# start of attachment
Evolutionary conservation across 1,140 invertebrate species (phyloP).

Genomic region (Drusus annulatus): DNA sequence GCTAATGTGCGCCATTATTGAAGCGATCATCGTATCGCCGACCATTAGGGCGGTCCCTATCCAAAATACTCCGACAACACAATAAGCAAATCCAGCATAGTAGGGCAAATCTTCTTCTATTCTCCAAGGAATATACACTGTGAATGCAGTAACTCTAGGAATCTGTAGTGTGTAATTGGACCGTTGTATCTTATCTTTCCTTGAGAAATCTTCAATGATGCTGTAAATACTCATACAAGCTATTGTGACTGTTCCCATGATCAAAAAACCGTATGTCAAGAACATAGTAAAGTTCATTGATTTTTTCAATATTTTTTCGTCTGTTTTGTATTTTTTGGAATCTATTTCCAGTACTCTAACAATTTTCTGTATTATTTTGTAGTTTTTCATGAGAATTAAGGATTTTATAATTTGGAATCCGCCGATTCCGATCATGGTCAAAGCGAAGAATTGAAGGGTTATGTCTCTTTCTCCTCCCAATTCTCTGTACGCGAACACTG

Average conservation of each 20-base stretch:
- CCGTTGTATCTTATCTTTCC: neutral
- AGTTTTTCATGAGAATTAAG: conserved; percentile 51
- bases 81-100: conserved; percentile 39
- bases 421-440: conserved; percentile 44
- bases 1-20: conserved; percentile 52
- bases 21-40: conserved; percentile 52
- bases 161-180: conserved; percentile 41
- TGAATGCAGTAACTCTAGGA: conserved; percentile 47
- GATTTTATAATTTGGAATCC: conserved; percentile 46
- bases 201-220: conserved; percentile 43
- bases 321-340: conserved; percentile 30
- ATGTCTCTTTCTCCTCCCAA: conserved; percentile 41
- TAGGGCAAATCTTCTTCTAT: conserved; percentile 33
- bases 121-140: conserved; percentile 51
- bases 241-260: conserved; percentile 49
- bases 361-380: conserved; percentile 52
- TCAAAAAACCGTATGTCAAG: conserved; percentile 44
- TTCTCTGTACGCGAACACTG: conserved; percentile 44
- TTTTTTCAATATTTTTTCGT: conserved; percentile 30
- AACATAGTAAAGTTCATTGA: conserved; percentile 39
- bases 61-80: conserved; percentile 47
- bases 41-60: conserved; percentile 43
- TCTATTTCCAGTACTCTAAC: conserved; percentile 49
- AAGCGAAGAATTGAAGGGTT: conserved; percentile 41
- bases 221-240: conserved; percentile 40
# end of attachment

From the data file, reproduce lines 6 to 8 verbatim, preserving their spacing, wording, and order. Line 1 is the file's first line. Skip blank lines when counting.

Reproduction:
- bases 81-100: conserved; percentile 39
- bases 421-440: conserved; percentile 44
- bases 1-20: conserved; percentile 52